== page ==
The labor market is weaker than the unemployment rate suggests, as people who leave work because they cannot find work or have to stay at home are not counted as unemployed in the overall unemployment rate. The Massachusetts labor force in December was 175,800 below December 2019 levels, reflecting a 3.4 percentage point decrease in labor force participation. Labor force participation in the US fell 1.7 percentage points over the same period.
The labor market impact of the pandemic in Massachusetts was more severe for women than men. According to the latest Massachusetts Population Survey, between December 2019 and December 2020, the number of unemployed women rose 64 percent more than that of men, and the decline in both the number of employed and the labor force was approximately twice as much for women Men.
The U-6 unemployment rate – which includes part-time workers who want full-time employment and people who are looking for work but haven’t looked for work in the last four weeks – was 11.3% in Massachusetts and the US in December at 11.7% US These rates are lower than they were at the end of the third quarter when they were 14.3% in Massachusetts and 12.8% nationally. In December 2019, they were 6.2% in Massachusetts and 6.7% in the US
Consumer spending in Massachusetts remained strong in the fourth quarter. State regular and vehicle sales tax estimates show that spending on these taxable items increased 6.8% on an annualized basis in the fourth quarter. In the third quarter, that spending increased at an annualized rate of 85.6%. Year-on-year, these expenditures increased 6.4%. The recovery in goods spending above pre-pandemic levels is consistent with robust wage and salary growth, the wealth effect associated with developments in the stock market, and the benefits of income support from government stimulus programs. At the same time, state tax revenues on meals suggest a significant slowdown in restaurant spending year on year, driven by the closure of pandemics and consumer safety concerns.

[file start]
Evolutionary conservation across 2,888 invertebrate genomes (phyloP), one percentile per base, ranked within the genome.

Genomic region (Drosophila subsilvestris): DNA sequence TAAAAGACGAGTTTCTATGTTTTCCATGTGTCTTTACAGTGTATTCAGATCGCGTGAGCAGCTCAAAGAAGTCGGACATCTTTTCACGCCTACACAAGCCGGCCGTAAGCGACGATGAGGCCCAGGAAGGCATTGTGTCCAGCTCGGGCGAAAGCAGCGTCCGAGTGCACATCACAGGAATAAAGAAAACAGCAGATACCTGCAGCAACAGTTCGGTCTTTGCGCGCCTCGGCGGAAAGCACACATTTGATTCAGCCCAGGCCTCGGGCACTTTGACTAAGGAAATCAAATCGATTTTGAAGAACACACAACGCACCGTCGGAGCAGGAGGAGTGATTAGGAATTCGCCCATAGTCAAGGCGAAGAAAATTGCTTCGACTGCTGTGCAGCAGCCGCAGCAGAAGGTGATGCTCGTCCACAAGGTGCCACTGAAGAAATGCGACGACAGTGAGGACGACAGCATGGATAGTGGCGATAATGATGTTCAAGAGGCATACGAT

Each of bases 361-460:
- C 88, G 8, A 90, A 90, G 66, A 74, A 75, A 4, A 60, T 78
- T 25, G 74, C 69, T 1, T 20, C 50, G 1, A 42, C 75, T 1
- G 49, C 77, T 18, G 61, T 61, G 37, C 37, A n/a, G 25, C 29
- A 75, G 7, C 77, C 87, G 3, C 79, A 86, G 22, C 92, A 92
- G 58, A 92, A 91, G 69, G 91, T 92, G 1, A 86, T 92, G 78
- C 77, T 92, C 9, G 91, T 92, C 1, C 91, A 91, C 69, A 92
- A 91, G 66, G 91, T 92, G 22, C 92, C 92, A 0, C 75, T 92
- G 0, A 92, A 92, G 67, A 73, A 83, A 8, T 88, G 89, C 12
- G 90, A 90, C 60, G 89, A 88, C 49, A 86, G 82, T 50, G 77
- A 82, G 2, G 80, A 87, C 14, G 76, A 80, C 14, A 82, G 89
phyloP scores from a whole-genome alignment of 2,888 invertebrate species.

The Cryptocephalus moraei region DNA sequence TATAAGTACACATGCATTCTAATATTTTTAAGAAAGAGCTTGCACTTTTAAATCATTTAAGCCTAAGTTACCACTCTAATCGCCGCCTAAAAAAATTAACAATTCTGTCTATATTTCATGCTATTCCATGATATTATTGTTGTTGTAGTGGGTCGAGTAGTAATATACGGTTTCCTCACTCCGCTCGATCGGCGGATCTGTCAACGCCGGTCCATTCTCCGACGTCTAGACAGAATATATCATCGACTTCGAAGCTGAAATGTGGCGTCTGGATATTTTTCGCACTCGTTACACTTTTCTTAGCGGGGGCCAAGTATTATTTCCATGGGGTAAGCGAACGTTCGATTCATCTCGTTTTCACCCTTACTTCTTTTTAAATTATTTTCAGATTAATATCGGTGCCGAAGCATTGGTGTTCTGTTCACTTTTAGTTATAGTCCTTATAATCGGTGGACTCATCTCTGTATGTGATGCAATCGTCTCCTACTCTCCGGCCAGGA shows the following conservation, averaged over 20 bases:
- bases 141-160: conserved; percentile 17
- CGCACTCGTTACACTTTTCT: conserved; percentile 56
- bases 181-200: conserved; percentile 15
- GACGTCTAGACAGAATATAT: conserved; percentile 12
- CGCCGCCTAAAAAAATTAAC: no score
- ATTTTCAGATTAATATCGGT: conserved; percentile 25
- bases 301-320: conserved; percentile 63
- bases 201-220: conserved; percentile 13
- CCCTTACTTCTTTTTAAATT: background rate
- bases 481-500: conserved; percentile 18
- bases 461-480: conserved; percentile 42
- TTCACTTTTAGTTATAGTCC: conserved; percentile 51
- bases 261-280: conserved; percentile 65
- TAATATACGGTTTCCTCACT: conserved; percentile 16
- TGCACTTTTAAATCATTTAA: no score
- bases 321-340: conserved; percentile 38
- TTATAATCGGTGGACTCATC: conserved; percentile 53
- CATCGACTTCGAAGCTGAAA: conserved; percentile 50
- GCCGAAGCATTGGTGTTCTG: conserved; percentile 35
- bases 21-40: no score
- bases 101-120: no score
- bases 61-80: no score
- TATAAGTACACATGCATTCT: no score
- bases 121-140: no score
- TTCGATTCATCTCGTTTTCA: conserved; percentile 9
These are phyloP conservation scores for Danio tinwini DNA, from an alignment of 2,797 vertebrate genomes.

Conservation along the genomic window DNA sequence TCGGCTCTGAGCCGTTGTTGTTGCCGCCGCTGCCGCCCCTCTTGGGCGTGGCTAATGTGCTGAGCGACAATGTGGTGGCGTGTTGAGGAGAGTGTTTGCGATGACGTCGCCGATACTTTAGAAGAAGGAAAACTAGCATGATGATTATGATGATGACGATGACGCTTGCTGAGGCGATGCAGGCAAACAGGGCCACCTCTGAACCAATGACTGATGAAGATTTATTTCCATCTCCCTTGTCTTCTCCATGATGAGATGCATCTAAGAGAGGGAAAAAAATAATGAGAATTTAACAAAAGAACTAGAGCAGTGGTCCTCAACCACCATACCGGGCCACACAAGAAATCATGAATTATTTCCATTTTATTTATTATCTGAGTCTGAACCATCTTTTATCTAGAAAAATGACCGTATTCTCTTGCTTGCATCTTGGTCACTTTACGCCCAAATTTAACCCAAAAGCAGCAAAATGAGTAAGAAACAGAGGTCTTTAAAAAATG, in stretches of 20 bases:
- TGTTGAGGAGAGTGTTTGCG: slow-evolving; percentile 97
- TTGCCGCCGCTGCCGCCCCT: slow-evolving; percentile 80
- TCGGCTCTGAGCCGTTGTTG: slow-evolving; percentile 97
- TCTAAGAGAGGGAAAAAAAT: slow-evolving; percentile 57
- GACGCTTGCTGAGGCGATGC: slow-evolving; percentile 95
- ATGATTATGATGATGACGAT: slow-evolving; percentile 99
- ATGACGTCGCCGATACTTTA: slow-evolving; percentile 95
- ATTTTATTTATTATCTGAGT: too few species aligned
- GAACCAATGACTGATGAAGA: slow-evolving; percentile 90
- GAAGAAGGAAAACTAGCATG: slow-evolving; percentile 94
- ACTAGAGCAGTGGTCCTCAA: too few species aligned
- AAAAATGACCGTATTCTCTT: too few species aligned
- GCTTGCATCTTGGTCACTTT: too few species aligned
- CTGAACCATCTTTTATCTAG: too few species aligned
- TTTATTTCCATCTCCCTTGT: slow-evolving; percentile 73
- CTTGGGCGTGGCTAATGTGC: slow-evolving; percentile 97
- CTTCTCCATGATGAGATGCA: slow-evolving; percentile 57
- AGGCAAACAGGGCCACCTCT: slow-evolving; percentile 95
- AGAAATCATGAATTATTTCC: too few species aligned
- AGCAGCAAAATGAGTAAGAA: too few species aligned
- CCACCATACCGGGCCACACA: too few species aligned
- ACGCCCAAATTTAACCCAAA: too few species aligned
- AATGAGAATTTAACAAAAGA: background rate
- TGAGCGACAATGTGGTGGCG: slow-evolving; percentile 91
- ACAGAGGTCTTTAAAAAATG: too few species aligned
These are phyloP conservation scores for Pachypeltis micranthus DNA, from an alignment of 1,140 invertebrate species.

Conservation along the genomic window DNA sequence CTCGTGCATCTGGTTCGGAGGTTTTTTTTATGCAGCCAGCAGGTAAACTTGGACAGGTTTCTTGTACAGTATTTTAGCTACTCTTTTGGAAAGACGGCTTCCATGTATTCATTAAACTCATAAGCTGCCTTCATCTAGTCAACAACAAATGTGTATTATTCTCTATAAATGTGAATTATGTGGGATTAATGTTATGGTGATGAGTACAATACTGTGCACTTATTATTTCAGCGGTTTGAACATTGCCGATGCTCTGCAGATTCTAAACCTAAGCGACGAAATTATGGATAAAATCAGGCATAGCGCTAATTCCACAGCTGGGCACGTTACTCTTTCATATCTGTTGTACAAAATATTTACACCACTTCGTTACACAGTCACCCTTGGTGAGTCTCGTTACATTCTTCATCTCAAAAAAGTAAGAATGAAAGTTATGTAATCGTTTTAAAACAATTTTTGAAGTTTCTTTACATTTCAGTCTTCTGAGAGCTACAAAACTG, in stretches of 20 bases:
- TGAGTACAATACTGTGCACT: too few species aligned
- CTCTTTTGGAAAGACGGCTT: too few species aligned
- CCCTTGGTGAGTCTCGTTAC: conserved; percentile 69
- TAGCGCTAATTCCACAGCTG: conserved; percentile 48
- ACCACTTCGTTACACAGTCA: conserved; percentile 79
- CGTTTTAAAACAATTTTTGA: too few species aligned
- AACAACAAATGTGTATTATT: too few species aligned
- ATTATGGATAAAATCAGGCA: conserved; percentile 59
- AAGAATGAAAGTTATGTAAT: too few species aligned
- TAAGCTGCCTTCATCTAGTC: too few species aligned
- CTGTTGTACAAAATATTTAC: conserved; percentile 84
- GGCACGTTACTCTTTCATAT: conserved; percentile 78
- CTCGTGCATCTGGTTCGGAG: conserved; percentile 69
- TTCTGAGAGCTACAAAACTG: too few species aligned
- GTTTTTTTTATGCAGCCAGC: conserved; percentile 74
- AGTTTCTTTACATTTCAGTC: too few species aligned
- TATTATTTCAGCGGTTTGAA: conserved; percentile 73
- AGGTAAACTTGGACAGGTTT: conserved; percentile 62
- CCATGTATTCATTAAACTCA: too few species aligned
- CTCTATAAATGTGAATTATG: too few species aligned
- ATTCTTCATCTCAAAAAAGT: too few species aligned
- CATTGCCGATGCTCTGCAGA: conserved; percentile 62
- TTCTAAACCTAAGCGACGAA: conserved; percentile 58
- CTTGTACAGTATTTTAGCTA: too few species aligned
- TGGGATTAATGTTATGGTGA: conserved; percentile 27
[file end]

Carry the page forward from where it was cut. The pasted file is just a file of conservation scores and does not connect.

The slowdown in growth towards the end of the fourth quarter is expected to continue into the first quarter of 2021 as COVID case numbers are expected to remain high, cold weather restricts safer outdoor activities, and the removal of business restrictions is delaying or slowing down more than previously hoped. The federal incentives passed in late December will help offset some of that slowdown in the first quarter. The expected cumulative increase in the vaccinated population in winter and spring should allow the economy to reopen gradually and steadily. For these reasons, the average estimate of US GDP growth for the first and second quarters of this year from the Wall Street Journal’s survey of economists is 2.2% in the first quarter and 4.9% in the second quarter. The outlook for Massachusetts is similar, assuming a steady surge in vaccinations and an associated decrease in the prevalence and impact of the ongoing COVID-19 pandemic.